Tag Archives: opening

Tom Hanks, Credibility and Sales


Tom Hanks and Sales Credibility

Describe a film as a “Tom Hanks movie” and everyone knows what to expect:  A highly likable, regular guy who gets caught in extraordinary circumstances but rises to the top due to his true good character. It’s this credibility that has landed Tom Hanks at the top of the list of “Most Trustworthy People in America,” according to Readers Digest and Forbes. The credibility of the Tom Hanks brand translates to big bucks for the actor and the projects he’s associated with.  Sales credibility and the power of your brand translates into dollars for you and your organization as well.  So it’s good to do a gut check and ask: “How is my sales credibility?” Credibility is incredibly important and difficult to quickly gain in sales. When trust is low, as it is at the beginning of most salesperson-buyer relationships, your every statement is subject to scrutiny and skepticism. So Read More

Bad Presentation Advice…and What to do Instead (Part 1)


bad presentation advice

Part of what I do as a presentation coach often involves helping salespeople unlearn bad presentation advice they’ve adopted over the years.  Some of this advice is simply dated, handed down from a time when prospects relied on salespeople to provide them with all their information, or when attention spans were greater than that of a goldfish.  Some of it is advice rooted in good intentions but morphed over the years into more of an “old wives tale” than good advice. Bad advice is not only ineffective, but it can do real damage to a presenter’s credibility and cause audience tune out. Both of which can lower your chances of success.  I’ve compiled a list of  the top offenders I still hear being bandied about in sales and provide some alternatives for what to do instead. Bad Presentation Advice …and What to do Instead “Never turn your back on your Read More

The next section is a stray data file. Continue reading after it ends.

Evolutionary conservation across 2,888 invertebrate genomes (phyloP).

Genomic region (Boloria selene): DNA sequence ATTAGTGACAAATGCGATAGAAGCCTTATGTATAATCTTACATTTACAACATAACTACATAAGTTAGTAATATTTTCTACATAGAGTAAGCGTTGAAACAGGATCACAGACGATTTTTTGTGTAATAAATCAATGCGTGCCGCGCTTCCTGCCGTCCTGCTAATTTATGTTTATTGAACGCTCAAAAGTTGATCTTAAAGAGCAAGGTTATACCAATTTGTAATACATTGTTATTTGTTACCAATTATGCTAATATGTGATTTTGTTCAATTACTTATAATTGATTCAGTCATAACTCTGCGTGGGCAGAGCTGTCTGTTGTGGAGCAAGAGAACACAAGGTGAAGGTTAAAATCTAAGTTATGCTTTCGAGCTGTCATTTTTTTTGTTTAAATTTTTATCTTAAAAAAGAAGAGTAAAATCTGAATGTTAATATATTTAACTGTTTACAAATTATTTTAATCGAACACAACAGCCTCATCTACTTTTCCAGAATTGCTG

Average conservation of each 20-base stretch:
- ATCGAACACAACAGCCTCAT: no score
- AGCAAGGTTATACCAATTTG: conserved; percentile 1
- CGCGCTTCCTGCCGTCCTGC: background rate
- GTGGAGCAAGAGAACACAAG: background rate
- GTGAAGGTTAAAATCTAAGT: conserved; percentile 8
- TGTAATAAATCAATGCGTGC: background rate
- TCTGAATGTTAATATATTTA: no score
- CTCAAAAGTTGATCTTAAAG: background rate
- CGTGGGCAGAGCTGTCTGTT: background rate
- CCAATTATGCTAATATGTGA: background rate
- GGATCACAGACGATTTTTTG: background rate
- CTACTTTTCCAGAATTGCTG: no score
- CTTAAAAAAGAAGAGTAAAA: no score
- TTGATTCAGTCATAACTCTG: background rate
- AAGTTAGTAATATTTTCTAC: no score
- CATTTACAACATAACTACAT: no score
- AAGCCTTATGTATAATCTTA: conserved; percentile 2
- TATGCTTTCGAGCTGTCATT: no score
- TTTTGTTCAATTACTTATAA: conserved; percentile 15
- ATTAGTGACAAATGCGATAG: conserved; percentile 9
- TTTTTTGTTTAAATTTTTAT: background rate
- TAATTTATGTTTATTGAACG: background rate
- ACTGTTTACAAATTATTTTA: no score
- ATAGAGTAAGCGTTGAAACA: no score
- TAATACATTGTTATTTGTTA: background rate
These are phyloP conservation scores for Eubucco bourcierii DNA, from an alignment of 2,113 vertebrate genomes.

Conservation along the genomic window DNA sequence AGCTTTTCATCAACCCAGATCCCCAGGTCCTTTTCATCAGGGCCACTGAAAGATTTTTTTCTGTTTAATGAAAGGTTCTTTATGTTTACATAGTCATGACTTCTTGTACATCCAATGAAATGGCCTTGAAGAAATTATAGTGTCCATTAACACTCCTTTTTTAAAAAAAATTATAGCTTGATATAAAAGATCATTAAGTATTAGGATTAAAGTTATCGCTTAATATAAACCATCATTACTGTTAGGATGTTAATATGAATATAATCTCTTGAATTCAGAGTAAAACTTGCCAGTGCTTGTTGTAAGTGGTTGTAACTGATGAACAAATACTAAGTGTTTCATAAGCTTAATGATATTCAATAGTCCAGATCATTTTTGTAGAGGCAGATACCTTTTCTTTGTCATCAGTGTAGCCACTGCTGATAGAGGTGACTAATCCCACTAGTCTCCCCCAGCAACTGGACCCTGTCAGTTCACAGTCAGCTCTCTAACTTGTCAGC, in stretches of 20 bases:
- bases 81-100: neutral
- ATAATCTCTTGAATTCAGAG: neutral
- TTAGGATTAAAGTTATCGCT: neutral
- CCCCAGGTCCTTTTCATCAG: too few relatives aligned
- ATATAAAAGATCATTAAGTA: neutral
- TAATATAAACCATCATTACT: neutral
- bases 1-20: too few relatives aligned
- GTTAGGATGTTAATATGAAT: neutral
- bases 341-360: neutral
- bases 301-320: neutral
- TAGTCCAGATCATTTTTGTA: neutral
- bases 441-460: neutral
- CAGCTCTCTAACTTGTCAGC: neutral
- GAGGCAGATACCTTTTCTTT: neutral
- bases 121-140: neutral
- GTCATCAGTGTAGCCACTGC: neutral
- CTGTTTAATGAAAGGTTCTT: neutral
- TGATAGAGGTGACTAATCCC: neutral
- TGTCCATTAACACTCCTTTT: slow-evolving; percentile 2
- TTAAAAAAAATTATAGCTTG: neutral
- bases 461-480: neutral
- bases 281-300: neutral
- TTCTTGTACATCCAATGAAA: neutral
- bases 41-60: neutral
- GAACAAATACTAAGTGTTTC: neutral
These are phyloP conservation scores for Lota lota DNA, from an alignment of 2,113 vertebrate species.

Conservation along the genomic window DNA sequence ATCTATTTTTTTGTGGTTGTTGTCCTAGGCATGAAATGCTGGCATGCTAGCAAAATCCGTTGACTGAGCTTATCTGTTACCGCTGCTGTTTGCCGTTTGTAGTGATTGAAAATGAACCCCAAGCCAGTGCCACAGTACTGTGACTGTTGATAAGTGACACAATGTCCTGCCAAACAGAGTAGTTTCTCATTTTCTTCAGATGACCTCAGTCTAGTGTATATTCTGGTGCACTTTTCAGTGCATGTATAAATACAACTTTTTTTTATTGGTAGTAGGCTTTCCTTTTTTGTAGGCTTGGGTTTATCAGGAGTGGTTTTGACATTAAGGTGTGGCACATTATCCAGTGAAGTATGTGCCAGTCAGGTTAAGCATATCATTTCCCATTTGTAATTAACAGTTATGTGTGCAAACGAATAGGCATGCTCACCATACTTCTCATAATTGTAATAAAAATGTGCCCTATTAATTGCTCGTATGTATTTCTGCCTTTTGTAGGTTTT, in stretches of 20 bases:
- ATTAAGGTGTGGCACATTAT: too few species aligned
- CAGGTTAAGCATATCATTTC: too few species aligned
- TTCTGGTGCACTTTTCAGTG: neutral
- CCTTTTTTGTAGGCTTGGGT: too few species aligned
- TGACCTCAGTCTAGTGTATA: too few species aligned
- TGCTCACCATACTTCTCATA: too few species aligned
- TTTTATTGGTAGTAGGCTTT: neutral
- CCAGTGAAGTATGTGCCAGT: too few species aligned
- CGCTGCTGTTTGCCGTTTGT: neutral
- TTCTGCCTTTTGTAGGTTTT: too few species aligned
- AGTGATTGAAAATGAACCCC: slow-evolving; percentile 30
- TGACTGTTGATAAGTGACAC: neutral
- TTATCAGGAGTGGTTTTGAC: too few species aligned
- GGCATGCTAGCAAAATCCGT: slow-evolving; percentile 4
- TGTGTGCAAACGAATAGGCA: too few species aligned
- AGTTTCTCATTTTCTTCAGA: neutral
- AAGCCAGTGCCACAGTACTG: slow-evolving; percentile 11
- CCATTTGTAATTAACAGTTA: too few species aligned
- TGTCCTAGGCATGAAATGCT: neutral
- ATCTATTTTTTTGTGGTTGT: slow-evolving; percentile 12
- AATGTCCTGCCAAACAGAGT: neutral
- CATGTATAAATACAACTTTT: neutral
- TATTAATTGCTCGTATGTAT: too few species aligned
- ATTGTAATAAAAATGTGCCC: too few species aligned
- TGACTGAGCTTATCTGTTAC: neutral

Gain Instant Credibility in Your Presentation or Demo with the Movie Critic Principle


Using the Movie Critic Principle

Thousands of movie-goers rely on reviews from people they’ve never met to guide them before shelling out hard cash for a movie. We are willing to trust the opinion of a disinterested third-party, whether it’s a website like Flixter or Rotten Tomatoes, or a newspaper or magazine, because they, like us, have no personal stake in the film’s success.  Contrast that to the trust factor we have for someone associated with the movie, like the star or the director.  Their claims that it’s a “must see” or “5 Stars” are usually greeted with a healthy dose of skepticism. This Movie Critic Principle can be applied to give you an immediate shot of credibility when it matters most:  at the critical start of your presentation or demo. By using a third party to introduce you, you can set audience expectations, create anticipation and boost credibility.  Three things that are much more difficult Read More

Contact


Performance Sales and Training: Persuasive Presentation Skills to meet the challenges of today’s B2B Sales Environment